Summary: We arae jars of clay to whom God gives gifts and through whom God gives gifts.
Title: Jars of Generosity
Text: II Corinthians 9:6-11
Thesis: We are “Jars of Clay” to whom God gives gifts and through whom God gives gifts.
Bonnie and I are parents. Raising children is a costly endeavor. According to the latest estimates, a family making $70,200 a year or more will spend $269,520 to raise a child from birth to age 17. The USDA has charts for calculating the costs of housing, transportation, food, clothing, health care, child care, education, and they top it off with a cost of $32,460 for miscellaneous. (MSN Money Staff, The Basics: Raising Your Million Dollar Baby, MSN Money)
I have no idea how we managed to raise ours… I suspect we did it for considerably less than a quarter million dollars per kiddo.
Whatever the cost, It did not matter. Any sacrifices we made were inconsequential. Our children were gifts from God. If it was a matter of money, the only way to have saved the cost of children was to not have them. It costs to have living children.
As long as our church is alive and as long as the ministries of our church here and around the world are alive… it will cost of something. We do not want to be a church on life-support. We do not want to be a feeding-tube church. We want to be alive and well. We want a quality of life that enables us to have a vibrant ministry in our community and the world.
God has a great deal to say about the resources he entrusts to us… in fact God’s Word is much more vocal about giving than we realize. So, if we are people of the Word, care what the Word of God has to say to us, and what it means, we will be receptive to this truth, just as we are receptive to any other biblical teaching.
We will be looking at several biblical principles this morning… this is the first truth:
I. There is a direct link between God’s blessing and our generosity.
• Remember this, a farmer who plants only a few seeds will get a small crop. But the one who plants generously will get a generous crop. II Corinthians 9:6
In the spring of 1621, Squanto taught the Pilgrims how to plant corn. “The Pilgrims immediately recognized the value: No other plant could produce quite as much food as fast on a given patch of new world ground as the Indian corn.” (Michael Pollan, The Omnivore’s Dilema, P 25)
Wheat was the old world grain they had brought from the old country but the return of wheat was less than 50:1 or fifty grains of wheat returned for every grain of wheat planted. However, one kernel of corn resulted in a 150 – 300:1 return. The more kernels of corn planted, the more kernels of corn were harvested in return.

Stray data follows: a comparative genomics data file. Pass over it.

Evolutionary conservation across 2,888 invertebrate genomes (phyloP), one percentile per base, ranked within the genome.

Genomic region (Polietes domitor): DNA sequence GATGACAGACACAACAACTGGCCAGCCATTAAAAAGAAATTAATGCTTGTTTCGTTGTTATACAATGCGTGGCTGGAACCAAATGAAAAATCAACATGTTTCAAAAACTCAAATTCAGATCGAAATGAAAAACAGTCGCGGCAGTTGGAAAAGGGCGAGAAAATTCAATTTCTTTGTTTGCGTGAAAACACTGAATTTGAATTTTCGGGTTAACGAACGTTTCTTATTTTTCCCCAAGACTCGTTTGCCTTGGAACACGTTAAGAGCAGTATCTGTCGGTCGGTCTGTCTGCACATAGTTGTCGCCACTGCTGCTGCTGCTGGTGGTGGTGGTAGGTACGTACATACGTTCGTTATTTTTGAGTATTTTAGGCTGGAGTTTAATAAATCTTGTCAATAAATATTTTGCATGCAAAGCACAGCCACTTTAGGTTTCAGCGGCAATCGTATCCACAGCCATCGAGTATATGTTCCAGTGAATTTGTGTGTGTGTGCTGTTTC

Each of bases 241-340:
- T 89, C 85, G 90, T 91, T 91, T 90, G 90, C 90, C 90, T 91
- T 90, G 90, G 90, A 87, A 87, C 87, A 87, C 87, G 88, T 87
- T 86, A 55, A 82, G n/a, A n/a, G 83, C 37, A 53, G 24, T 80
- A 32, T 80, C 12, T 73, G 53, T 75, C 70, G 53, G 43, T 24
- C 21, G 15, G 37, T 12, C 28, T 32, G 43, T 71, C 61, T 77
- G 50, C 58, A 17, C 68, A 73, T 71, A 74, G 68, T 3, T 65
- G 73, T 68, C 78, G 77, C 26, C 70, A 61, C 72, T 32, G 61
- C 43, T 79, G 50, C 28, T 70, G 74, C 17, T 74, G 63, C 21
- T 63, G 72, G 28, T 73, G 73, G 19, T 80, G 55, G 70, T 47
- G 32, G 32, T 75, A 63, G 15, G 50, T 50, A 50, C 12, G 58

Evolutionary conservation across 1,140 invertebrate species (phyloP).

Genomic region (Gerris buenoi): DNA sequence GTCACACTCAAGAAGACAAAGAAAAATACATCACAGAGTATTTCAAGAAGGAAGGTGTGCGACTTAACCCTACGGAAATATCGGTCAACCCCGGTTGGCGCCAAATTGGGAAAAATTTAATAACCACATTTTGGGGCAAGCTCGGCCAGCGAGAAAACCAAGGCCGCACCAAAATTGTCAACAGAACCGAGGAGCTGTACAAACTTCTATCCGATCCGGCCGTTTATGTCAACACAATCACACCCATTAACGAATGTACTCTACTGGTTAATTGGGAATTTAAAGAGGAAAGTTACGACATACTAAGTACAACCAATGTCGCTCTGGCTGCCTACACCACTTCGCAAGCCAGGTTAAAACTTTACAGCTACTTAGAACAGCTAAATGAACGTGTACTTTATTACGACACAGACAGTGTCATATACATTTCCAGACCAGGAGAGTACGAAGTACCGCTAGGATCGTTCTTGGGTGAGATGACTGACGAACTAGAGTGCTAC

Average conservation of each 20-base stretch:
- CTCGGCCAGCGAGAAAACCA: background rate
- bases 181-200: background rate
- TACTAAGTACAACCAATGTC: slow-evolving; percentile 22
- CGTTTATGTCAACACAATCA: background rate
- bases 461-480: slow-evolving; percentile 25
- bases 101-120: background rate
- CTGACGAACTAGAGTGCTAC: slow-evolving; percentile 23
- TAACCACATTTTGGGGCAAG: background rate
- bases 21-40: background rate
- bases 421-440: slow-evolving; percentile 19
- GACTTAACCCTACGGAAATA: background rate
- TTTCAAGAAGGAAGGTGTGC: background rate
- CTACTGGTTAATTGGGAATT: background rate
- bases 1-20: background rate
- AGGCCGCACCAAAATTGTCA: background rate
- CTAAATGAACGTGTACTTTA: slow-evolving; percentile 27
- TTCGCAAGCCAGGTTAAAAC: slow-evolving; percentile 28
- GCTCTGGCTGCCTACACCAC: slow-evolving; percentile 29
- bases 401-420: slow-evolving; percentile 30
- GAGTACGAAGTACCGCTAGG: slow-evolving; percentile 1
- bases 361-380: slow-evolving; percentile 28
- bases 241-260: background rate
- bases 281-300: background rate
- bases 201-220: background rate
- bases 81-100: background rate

There are two challenges we need to keep in mind as we consider just how generous we want to be in our planting:
A. The first challenge is to be obedient to God.
• Honor the Lord with your wealth and with the best part of everything your land produces. Proverbs 3:10
• “Bring all the tithes into the storehouse so there will be enough food in my Temple... “ Malachi 3:10
The second challenge is a matter of trust.
B. The second challenge is to trust God.
• If you give, you will receive. Your gift will return to you in full measure, pressed down, shaken together to make room for more, and running over. Whatever measure you use in giving – large or small, it will be used to measure what is given back to you. Luke 6:38
• Honor the Lord with your wealth and with the best part of everything your land produces. Then he will fill your barns with grain, and your vats will overflow with the finest wine. Proverbs 3:10
• “Bring all the tithes into the storehouse so there will be enough food in my Temple. If you do,” says the Lord Almighty, “I will open the windows of heaven for you. I will pour out a blessing so great you won’t have enough room to take it in! Try it! Let me prove it to you!” Malachi 3:8-10
The question that lingers in the mind of the person who considers whether or not to give is, “Will I have enough left over?” Or, the giver might wonder, “If I give, will God really meet my needs?” God’s Word says God can be can be trusted to not only take care of our needs, but to give more in return. I don’t know exactly what that looks like, but I have an image in my mind.
This week I dropped by Boyer Coffee over on 72nd and Washington. I used a gift certificate to stock up on Rocky Mountain Thunder Coffee. I ordered one-pound ground and two pounds of beans. When got to my study, I brought in the pound of ground coffee and poured it into an airtight canister. As I fill it, I shake it and tamp it to pack the coffee more tightly, so I can room for more coffee. That is the image we see in this verse… the image of God shaking and compacting his blessing so we can receive more of his goodness.